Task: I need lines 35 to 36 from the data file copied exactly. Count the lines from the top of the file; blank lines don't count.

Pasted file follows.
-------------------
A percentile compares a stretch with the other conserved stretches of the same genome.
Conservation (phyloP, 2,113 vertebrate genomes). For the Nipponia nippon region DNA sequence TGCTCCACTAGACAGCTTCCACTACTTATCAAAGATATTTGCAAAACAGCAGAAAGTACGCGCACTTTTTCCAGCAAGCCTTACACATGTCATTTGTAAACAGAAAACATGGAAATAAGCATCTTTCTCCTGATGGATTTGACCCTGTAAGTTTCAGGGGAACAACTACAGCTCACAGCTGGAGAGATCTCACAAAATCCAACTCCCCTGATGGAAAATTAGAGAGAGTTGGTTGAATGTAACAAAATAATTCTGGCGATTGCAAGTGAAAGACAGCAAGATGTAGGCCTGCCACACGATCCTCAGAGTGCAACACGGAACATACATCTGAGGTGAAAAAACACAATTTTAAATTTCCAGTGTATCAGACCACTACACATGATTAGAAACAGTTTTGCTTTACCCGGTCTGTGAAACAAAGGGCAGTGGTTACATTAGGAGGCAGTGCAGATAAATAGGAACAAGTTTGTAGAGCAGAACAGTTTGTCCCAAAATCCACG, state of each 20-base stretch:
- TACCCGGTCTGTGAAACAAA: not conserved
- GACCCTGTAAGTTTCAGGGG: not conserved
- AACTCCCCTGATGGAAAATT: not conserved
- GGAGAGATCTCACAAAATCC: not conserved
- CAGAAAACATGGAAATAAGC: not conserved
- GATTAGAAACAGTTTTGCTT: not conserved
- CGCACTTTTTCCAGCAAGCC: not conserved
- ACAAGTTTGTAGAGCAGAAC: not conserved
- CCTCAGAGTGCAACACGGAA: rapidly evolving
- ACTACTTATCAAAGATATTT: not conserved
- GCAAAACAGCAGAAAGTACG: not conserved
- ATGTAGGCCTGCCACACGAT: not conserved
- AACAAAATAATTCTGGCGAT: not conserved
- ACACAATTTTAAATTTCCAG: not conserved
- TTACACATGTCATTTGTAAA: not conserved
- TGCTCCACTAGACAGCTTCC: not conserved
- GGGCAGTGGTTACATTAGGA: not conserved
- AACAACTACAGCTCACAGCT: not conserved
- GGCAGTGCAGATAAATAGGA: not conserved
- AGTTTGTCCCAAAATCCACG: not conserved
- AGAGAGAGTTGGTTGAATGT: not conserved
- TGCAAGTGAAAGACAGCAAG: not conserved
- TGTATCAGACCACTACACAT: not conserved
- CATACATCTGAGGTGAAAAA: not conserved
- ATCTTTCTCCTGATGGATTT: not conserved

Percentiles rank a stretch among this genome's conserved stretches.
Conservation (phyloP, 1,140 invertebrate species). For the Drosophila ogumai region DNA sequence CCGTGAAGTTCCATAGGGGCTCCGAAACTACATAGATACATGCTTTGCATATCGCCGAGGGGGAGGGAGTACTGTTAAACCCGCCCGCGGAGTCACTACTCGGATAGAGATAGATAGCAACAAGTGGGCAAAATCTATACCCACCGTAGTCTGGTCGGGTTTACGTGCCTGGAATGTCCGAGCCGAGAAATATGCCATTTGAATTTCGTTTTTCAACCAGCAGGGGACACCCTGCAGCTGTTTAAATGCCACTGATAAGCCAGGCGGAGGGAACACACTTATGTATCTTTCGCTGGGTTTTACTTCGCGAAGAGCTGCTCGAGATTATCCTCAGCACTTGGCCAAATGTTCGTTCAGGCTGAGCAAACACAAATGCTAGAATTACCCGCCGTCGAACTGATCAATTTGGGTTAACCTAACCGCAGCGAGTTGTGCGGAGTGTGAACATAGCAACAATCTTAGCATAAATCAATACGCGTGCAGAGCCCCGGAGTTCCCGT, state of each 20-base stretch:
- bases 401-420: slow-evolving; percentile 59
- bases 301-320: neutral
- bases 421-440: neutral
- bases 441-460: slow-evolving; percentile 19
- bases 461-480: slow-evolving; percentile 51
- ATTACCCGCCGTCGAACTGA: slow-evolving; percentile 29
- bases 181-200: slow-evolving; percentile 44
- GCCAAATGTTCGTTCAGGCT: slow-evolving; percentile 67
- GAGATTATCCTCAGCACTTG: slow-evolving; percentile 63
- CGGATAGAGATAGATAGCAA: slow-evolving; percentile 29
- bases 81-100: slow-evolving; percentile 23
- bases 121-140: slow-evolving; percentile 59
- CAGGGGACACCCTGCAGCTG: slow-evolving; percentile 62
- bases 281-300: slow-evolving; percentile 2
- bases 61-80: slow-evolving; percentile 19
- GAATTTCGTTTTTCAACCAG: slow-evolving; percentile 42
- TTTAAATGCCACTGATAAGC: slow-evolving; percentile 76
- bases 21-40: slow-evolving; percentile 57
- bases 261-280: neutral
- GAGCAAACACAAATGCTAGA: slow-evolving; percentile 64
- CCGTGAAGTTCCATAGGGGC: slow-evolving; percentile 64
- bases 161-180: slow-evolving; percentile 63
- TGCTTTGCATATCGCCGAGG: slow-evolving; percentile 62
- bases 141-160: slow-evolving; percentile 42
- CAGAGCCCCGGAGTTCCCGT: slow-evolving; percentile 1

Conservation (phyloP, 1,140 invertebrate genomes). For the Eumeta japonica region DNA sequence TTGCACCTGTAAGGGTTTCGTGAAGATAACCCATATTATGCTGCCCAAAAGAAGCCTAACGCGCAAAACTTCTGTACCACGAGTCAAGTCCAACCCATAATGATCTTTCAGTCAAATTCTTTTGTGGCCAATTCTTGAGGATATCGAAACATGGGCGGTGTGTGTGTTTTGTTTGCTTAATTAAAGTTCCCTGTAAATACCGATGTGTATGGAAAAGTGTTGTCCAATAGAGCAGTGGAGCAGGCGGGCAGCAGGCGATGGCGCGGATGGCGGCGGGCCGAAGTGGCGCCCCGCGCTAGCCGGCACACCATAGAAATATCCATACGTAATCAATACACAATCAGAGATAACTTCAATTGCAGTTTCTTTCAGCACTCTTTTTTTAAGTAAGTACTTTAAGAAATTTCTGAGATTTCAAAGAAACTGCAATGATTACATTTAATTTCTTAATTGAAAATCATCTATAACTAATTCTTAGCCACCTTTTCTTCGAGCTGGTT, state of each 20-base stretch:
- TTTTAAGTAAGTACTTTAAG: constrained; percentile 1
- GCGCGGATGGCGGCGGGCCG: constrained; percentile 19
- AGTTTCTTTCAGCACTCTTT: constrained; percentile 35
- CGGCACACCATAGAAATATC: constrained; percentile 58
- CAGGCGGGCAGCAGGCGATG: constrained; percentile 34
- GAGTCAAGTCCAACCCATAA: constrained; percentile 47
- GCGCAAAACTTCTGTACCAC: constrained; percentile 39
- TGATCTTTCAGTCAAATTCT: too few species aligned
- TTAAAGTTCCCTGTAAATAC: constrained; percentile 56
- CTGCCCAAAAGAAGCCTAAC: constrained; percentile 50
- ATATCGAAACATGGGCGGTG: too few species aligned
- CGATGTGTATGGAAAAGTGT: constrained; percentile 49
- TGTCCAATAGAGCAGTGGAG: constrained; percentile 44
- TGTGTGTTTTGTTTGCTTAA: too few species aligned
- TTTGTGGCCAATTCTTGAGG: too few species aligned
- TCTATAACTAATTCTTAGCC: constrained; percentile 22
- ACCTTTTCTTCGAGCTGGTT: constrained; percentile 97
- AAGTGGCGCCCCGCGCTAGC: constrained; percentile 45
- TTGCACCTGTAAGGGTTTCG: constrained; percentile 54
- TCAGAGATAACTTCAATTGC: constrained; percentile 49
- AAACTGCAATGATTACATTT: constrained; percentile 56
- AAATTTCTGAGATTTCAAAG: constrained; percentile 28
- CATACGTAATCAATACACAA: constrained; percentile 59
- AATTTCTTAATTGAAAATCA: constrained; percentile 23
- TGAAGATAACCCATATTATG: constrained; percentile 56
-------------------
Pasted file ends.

- ATTACCCGCCGTCGAACTGA: slow-evolving; percentile 29
- bases 181-200: slow-evolving; percentile 44